Tuning up Shalhevet elections

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Tuning up Shalhevet elections

Leona Fallas, Photo Editor

Leona Fallas, Photo Editor

Leona Fallas, Photo Editor

VOTING: Junior Shimmy Weinbach votes in a school election during lunch.

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Did you vote in our last school election? Do you know what was voted on and whether it passed?

Yes, because the last election was held last week in Town Hall itself, with written paper ballots distributed moments after a brief discussion of the issue at hand. Before that, the last election had been Jan. 14, concerning a proposed new structure for the Agenda Committee.  And if you didn’t vote or didn’t know, you aren’t alone.

Starting with last June’s 13 uncontested officer “elections,” there have been a variety of problems with voting, and all of them need to be solved to put the “Shalhevet” back in “Shalhevet elections.”

First of all, voter turnout has been descending because the usual procedure lacks the necessary encouragement of students to vote and convenient polling places to spark the involvement of students.  There is not as much hype about the elections as there used to be, so students tend not to know when elections are going to be held. Upcoming ballot measure elections are usually just mentioned off-hand at the end of Town Hall and then ignored. In order to get more student participation, election officials need to take publicizing elections more seriously.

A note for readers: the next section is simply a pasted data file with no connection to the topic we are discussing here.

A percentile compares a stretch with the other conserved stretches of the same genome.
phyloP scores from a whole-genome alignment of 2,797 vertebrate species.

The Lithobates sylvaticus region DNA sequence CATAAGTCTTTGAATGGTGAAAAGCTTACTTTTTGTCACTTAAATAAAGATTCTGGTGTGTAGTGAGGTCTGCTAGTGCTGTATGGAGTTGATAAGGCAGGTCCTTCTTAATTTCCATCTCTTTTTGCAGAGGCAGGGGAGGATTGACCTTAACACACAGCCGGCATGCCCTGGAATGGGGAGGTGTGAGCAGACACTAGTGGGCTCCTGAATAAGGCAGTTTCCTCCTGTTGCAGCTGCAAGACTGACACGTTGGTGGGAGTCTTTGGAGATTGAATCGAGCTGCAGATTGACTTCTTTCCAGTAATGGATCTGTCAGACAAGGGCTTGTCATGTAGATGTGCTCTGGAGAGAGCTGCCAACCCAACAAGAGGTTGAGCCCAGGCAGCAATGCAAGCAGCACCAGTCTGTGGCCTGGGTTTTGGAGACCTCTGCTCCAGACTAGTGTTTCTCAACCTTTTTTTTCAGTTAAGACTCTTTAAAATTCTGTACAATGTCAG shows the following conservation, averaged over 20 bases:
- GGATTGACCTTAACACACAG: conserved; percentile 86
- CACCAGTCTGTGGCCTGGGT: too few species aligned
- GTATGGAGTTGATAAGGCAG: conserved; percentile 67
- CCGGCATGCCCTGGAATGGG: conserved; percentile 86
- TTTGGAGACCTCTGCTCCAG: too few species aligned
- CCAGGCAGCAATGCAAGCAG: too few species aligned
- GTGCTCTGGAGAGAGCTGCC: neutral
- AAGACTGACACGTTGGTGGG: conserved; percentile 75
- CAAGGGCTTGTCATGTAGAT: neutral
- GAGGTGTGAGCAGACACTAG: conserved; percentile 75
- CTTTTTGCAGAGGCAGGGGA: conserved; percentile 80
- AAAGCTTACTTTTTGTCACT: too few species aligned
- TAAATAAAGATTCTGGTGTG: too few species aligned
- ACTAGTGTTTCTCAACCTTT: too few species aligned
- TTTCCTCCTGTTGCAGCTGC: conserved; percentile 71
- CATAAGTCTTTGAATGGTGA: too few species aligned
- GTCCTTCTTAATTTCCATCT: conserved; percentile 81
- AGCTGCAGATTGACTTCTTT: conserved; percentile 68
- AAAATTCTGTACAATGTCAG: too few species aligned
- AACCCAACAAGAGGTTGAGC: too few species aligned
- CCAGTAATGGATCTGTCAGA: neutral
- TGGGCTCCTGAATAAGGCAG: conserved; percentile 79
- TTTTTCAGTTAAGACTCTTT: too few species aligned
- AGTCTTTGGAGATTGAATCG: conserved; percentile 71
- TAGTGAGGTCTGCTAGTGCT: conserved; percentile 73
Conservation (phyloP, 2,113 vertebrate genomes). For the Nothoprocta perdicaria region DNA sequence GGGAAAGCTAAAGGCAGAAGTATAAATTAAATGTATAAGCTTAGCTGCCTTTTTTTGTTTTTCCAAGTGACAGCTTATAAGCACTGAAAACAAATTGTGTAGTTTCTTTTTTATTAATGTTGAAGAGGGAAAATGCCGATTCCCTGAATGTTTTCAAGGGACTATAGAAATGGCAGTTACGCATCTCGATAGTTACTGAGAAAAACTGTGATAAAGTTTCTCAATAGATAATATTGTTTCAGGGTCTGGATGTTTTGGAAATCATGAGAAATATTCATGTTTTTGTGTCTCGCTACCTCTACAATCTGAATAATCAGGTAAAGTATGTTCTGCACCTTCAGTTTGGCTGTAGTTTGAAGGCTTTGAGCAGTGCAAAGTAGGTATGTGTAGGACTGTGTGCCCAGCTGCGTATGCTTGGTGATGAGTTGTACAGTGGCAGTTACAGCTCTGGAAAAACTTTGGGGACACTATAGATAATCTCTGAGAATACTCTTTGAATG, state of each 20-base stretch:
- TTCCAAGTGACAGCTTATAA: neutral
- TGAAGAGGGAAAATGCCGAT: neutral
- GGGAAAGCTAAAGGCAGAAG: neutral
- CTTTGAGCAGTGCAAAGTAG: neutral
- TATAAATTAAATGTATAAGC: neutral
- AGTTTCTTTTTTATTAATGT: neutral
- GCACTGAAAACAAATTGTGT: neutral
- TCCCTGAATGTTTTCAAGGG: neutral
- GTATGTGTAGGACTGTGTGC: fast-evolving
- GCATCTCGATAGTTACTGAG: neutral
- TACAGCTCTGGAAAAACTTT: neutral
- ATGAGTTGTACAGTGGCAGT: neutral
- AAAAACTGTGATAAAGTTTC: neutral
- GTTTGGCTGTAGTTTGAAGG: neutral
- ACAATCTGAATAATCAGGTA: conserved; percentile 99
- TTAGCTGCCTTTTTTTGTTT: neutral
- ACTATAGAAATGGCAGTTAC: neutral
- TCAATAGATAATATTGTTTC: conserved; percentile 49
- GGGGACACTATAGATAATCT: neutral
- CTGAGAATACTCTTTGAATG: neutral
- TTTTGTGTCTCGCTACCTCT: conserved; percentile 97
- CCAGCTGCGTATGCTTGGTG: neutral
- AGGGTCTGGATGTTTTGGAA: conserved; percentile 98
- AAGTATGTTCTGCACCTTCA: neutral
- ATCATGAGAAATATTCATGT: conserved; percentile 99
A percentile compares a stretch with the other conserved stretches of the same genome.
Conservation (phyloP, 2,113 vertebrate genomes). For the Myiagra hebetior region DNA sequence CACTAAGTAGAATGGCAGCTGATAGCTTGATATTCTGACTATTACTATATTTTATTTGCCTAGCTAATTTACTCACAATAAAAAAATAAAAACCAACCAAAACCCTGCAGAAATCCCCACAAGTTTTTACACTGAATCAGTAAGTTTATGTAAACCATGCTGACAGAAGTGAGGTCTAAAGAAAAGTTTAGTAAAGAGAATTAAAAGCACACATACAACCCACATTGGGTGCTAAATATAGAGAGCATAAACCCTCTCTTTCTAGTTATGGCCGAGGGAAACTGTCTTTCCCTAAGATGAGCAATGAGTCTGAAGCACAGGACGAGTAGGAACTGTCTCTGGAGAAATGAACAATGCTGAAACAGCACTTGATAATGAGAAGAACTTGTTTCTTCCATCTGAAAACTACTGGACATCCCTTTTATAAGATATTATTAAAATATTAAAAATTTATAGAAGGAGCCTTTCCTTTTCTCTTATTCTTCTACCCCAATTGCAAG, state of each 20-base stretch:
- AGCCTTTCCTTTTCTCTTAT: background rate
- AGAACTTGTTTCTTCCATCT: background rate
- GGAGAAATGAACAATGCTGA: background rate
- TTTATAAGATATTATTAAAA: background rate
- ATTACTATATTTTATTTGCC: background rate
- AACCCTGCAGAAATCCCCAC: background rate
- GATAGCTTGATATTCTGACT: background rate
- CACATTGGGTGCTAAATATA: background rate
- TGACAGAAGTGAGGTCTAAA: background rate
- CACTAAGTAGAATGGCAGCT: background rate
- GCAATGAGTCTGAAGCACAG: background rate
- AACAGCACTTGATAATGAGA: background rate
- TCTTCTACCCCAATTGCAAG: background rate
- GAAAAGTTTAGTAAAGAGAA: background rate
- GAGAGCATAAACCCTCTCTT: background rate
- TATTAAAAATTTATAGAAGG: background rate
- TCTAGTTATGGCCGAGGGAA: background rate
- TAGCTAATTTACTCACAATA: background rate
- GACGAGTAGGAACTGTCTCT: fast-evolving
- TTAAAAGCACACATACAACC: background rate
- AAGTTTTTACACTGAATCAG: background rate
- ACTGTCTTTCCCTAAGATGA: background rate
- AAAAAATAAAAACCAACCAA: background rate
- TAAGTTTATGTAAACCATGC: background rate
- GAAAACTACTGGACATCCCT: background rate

Second, students don’t vote because of a lack of information regarding the election itself. At Town Hall, too much discussion time is spent on minute aspects of the proposal. Usually by the time the community leaves Town Hall, they’ve forgotten the proposal’s details.

This problem was partially solved by having the voting take place in Town Hall itself.  However, this problem could be completely eradicated if Agenda started posting the proposal around the school the same way they sometimes post upcoming Town Hall topics. There should be as much hype surrounding policy change as there is about the controversial and interesting discussions that often take place in Town Hall. After all, we are busy students and we forget things…sometimes.

Finally, as The Boiling Point has said before, Agenda needs to adopt a more open policy about the times that processing and counting the ballots will occur to better manage the results. The community discussed a proposal last year that suggested that all forms of school media are entitled to be present at the counting of ballots. However, this newspaper has yet to be notified of the date and time of any ballot counting this school year. Agenda should be formally required to hold scheduled ballot counting to maintain – or perhaps restore — the community’s confidence in election results.

As part of the just community it’s our job to vote, but that right shouldn’t be infringed upon by poor planning and a lack of voter knowledge. A better system leads to a better community.

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